Kentucky Council on Postsecondary Education

Q&A with CPE Chair Lucas Mentzer, Part 2

October 07, 2021

Lucas Mentzer
Lucas Mentzer

Lucas Mentzer, of Lexington, serves as chair of the Kentucky Council on Postsecondary Education. He has nearly 20 years of experience in information technology at the state, national and global level and holds a bachelor’s degree in computer science from Centre College.

This Q&A is the second of two parts. View part one here.

A priority for the Council and President Thompson is connecting college coursework to the workplace. As a business manager, what’s your take on what we’re doing well to prepare Kentucky’s graduates for careers, and what needs improvement?

We are doing so much good work across the state; I wish I had time to cover all of it here. One of the biggest things we are doing well is increasing the percent and number of students graduating from a higher education program. And we are closing the gap in graduation rates for underrepresented minority students faster than any other state in the nation. This is a huge momentum shift that prepares more students for careers, and it is something we will continue to improve.

Another effective strategy we are implementing well is working with industry representatives from around the state to create and reshape higher education programs to ensure students are obtaining the right skills to match business needs. Our higher education institutions are a key pipeline of talent for Kentucky businesses and close communication with them is vital. Our higher education system should lead directly to the kinds of jobs Kentucky employers need filled.

That said, one area we can improve upon is enhancing internship and apprenticeship programs. The data is clear on the benefit that an internship or apprenticeship can have during a student's education. And the value for the businesses that support these programs is substantial. I would like to see more students, ideally all students, participate in at least one internship or apprenticeship before graduating. That real-world, hands-on experience is formative and vital to training the workforce Kentucky needs to develop and maintain a strong economy.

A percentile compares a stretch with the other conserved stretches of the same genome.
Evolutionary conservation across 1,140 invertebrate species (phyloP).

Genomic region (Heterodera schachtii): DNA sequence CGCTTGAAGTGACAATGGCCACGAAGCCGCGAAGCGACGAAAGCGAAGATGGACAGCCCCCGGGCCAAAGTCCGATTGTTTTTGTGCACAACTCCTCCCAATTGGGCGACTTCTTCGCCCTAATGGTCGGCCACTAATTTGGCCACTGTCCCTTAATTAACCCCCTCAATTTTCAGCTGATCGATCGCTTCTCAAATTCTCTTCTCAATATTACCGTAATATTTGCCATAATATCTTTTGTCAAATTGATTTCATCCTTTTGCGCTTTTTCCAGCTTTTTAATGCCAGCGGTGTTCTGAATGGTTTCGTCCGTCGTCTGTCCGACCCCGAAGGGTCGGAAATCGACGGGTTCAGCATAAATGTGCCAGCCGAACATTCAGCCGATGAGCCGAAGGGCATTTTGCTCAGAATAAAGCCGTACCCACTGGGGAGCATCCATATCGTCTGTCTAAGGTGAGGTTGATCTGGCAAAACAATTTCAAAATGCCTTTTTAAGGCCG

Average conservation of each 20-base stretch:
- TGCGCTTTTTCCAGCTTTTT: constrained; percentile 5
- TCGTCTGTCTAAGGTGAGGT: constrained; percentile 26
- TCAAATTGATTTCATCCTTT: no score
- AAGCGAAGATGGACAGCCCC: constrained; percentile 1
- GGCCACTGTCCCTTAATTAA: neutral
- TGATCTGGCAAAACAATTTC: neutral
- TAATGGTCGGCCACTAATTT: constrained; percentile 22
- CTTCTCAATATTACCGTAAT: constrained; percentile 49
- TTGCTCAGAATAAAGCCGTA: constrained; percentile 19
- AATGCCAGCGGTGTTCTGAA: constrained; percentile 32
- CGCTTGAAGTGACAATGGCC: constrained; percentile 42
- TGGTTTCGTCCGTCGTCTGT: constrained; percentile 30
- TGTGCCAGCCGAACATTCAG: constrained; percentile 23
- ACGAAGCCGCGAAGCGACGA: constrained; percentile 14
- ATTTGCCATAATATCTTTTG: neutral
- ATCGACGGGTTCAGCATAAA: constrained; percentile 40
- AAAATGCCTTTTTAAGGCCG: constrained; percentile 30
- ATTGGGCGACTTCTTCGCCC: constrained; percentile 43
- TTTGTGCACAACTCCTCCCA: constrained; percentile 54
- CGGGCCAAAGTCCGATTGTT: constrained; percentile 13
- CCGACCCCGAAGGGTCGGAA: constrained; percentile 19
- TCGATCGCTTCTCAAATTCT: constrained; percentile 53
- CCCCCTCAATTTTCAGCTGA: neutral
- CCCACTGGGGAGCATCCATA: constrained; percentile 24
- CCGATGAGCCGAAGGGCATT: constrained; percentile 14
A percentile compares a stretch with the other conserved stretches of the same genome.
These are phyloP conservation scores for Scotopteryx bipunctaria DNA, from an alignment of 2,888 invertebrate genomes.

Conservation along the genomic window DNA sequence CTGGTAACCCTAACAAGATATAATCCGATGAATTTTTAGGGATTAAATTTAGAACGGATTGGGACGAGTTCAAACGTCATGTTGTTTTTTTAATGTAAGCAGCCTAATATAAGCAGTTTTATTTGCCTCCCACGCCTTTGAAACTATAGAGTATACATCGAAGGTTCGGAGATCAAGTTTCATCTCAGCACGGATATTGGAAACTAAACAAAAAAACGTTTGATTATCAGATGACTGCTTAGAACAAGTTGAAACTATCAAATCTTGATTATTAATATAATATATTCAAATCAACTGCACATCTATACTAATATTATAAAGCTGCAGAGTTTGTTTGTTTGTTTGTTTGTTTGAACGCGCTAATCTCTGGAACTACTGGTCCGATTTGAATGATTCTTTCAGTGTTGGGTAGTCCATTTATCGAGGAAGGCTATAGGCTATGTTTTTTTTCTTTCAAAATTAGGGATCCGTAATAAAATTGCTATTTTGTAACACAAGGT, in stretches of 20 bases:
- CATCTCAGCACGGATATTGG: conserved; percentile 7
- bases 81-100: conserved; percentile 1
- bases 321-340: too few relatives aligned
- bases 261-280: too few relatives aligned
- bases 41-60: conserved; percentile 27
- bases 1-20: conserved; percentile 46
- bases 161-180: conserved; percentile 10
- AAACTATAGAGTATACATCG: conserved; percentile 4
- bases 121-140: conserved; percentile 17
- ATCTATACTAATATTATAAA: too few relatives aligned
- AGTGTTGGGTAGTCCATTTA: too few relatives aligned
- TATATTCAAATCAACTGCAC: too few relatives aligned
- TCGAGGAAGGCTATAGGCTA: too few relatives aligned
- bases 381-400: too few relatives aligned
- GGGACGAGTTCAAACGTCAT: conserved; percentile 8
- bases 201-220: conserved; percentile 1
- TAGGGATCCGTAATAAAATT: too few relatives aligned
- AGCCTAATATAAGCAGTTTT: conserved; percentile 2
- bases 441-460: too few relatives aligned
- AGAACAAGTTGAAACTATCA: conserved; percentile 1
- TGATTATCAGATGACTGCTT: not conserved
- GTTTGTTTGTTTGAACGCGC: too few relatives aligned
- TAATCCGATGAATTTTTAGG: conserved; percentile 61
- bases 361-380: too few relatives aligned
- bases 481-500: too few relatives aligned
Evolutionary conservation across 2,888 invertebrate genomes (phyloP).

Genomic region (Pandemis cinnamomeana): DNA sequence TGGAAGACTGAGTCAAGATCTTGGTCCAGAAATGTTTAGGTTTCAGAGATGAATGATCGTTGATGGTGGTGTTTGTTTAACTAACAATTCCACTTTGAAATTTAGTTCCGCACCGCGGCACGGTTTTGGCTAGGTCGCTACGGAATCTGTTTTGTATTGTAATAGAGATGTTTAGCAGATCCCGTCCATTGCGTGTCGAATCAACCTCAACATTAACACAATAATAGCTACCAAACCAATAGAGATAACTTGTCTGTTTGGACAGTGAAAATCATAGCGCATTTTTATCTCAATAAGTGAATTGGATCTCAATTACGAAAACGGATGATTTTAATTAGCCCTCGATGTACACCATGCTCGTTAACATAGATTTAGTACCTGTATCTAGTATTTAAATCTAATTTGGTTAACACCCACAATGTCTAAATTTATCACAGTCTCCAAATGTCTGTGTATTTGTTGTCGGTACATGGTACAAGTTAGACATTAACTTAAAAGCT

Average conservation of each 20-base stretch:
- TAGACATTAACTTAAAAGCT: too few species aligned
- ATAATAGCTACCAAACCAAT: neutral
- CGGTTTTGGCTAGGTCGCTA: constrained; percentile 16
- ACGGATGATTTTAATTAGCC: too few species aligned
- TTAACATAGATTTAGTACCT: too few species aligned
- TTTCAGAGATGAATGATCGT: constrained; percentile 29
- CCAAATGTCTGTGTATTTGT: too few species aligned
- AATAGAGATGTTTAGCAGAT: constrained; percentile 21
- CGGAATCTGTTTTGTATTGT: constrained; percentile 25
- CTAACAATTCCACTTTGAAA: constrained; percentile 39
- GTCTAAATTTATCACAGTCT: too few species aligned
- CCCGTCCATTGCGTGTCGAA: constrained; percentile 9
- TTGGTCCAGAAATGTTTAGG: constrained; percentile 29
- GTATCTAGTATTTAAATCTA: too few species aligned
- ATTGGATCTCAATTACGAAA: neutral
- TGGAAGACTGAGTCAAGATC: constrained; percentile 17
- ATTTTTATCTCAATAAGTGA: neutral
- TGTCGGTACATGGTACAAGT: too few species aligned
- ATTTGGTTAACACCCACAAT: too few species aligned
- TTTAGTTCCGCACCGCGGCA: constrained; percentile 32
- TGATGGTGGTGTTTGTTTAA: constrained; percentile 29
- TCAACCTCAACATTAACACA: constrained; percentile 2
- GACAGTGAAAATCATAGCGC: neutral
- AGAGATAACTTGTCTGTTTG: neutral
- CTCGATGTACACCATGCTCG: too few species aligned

I want to encourage all students, both young and adult, to pursue their post secondary education. It truly is a gateway to a better life!

Student in lab
Photo credit: Morehead State University.

Speaking of the workforce, you were involved in Lexmark's mentoring program for STEM students. While Kentucky has been making progress in increasing student interest in this field, how can we further increase enrollment in these programs?

It is true that enrollment in these fields has been increasing, and it did not happen by accident. I want to commend all the folks at the universities, colleges, CPE and the Kentucky Department of Education for making it happen. It took the focused effort of a lot of people, and it is something Kentucky should be proud of for sure. That said, we still need more students in STEM careers to stay competitive in the global economy.

I think one of the ways to do that is to show students that these careers pay. They really pay! I tell students if they want to make life-changing money and have far greater stability in their careers, check out a career in STEM. These jobs have shown themselves to be virtually recession proof. Throughout the COVID 19 lockdowns and economic turmoil, those in STEM careers were far less likely to lose their job. In fact, an analysis by the Bureau of Labor Statistics on employment projections in the pandemic environment predicts strong growth for many STEM occupations in the United States.

The data is all there, but we need to do a better job breaking it down so that students can see their path. This is true at the high school as well as the collegiate level. And the information cannot be abstract; it has to be at the individual level. Something they can relate to from people they can relate to who have similar backgrounds and experiences. This is especially true for our low-income, underrepresented minority and female students, who are less likely to pursue a career in STEM.

One thing I want to call out here is the performance funding model we have in place for universities and colleges. One of the things it does is help incentivize higher education institutions to graduate more students in STEM fields. This is important because to get more students into STEM careers there has to be a holistic approach where all organizations participate. With the performance funding model everyone has skin in the game.

What is your outlook on the near-term future of higher education in Kentucky?

CPE has never been as effective and as efficient as it is right now. Not only is the state getting a high ROI from their investment in higher education, but our collaboration with universities and colleges and the private sector is stronger now than it’s ever been. Kentucky is closing gaps in key educational areas, strengthening our commitment to higher education and positioning the state for a strong economic future. Now is a very exciting time, and I’m proud to be a small part of the progress we are making. With all that we’ve gone through over the last few years, I want to encourage all Kentuckians, regardless of age or life stage, to pursue their postsecondary education. It truly is a gateway to a better life!

You can view Part 1 of this interview here.

Last Updated: 10/12/2021